Having the form of a cap for the head. [1913 Webster]
(Zool.) Having a crest covering the pileus, or whole top of the head. [1913 Webster] Pileated woodpecker (Zool.), a large American woodpecker (Ceophloeus pileatus). It is black, with a bright red pointed crest. Called also logcock, and woodcock. [1913 Webster]
Woodcock \Wood"cock`\, n. [AS. wuducoc.] [1913 Webster]
(Zool.) Any one of several species of long-billed limicoline birds belonging to the genera Scolopax and Philohela. They are mostly nocturnal in their habits, and are highly esteemed as game birds. [1913 Webster] Note: The most important species are the European (Scolopax rusticola) and the American woodcock (Philohela minor), which agree very closely in appearance and habits. [1913 Webster]
Fig.: A simpleton. [Obs.] [1913 Webster] If I loved you not, I would laugh at you, and see you Run your neck into the noose, and cry, "A woodcock!" --Beau. & Fl. [1913 Webster] Little woodcock. (a) The common American snipe. (b) The European snipe. Sea woodcock fish, the bellows fish. Woodcock owl, the short-eared owl (Asio brachyotus). Woodcock shell, the shell of certain mollusks of the genus Murex, having a very long canal, with or without spines. Woodcock snipe. See under Snipe. [1913 Webster]
Word Netwoodcock n : game bird of the sandpiper family that resembles a snipe
The woodcocks are a group of seven extant very similar wading bird species in the genus Scolopax, characterised by a long slender bill and cryptic brown and blackish plumage. Only two woodcocks are widespread, the others being localised island species. Their closest relatives are the typical snipes of the genus Gallinago (Thomas et al., 2004).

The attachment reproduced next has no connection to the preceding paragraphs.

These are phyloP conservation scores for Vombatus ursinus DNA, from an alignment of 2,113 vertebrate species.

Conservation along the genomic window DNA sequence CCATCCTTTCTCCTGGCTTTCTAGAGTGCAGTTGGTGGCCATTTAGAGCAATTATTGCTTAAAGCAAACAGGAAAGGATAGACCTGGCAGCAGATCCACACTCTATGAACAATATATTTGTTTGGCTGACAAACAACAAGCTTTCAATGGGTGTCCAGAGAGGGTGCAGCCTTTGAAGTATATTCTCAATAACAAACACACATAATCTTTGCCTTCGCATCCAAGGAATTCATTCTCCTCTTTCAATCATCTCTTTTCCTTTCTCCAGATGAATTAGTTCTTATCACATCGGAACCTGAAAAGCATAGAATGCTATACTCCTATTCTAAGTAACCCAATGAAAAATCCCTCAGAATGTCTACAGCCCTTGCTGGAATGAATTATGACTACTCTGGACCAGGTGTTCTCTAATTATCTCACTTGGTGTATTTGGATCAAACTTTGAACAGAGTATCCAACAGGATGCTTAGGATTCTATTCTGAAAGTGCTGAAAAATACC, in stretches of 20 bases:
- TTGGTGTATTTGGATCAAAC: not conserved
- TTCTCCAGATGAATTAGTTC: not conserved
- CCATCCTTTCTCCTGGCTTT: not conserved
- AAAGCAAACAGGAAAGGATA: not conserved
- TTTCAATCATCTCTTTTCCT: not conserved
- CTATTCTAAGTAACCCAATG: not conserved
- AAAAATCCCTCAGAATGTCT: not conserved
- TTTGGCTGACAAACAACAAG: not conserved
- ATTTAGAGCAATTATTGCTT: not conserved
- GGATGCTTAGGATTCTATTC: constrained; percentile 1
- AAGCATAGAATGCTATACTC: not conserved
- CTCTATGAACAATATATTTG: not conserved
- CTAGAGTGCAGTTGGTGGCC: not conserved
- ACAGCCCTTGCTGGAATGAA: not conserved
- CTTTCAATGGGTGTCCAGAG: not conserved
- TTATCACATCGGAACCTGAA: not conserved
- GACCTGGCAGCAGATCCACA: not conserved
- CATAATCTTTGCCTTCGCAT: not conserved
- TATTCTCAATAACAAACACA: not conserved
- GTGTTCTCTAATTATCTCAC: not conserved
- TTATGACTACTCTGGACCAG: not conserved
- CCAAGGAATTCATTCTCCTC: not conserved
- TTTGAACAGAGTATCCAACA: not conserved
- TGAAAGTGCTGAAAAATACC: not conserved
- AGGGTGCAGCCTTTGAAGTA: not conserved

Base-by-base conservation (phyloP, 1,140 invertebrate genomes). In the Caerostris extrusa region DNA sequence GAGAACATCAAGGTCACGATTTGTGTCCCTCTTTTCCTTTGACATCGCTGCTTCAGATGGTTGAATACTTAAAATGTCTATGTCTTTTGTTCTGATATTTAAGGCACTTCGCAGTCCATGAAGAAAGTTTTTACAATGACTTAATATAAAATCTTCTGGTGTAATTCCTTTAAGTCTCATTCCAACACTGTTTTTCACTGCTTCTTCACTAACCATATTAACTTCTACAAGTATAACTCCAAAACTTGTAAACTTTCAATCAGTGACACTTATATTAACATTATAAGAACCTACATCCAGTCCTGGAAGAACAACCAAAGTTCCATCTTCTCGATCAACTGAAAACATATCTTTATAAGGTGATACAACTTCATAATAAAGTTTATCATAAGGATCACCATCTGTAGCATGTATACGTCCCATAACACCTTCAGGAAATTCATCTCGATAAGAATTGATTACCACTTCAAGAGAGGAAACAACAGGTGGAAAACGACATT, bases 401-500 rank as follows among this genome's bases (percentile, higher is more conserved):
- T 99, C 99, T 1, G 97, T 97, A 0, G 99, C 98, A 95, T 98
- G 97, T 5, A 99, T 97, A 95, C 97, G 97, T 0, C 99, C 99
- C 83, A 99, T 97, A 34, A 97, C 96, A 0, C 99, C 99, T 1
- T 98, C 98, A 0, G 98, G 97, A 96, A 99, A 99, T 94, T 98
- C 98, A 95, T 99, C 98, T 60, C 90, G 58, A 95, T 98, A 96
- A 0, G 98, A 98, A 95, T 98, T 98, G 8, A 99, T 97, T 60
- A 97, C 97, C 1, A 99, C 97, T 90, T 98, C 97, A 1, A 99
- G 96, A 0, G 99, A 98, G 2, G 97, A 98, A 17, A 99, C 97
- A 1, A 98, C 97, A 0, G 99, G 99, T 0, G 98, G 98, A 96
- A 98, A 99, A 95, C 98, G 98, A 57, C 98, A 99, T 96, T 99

These are woodland birds which feed at night or in the evenings, searching for invertebrates in soft ground with their long bills. Unlike in most birds the tip of the upper mandible is flexible. This habit and their unobtrusive plumage makes it difficult to see them when they are resting in the day. The tiny feathers that are located at the first joint of the woodcock's wings are referred to as "pin feathers" and these are much sought after by artists for fine painting work.
Most have distinctive displays, usually given at dawn or dusk. These are birds with stocky bodies and long bills. They have eyes set on the sides of their heads, which gives them almost 360° vision.
A number of woodcocks have become extinct long ago and are known only from fossil or subfossil bones. Due to their close relationship to the Gallinago snipes, the woodcocks are a fairly young group of birds, even considering that the Charadriiformes themselves are an ancient lineage. Gallinago and Scolopax diverged probably around the Late Miocene, some 10-5 mya.
- Hayman, Marchant and Prater, Shorebirds ISBN 0-873403-19-4
- McKelvie, Colin Laurie : Woodcock and Snipe: Conservation and Sport (Swan Hill, 1993)
- Thomas, Gavin H.; Wills, Matthew A. & Székely, Tamás (2004): A supertree approach to shorebird phylogeny. BMC Evol. Biol. 4: 28. PDF fulltext Supplementary Material
woodcock in Esperanto: Skolopo
woodcock in French: Bécasse
woodcock in Ido: Bekaso
woodcock in Italian: Beccaccia
woodcock in Polish: Słonki (ptaki)
woodcock in Russian: Вальдшнепы
woodcock in Serbian: Шљука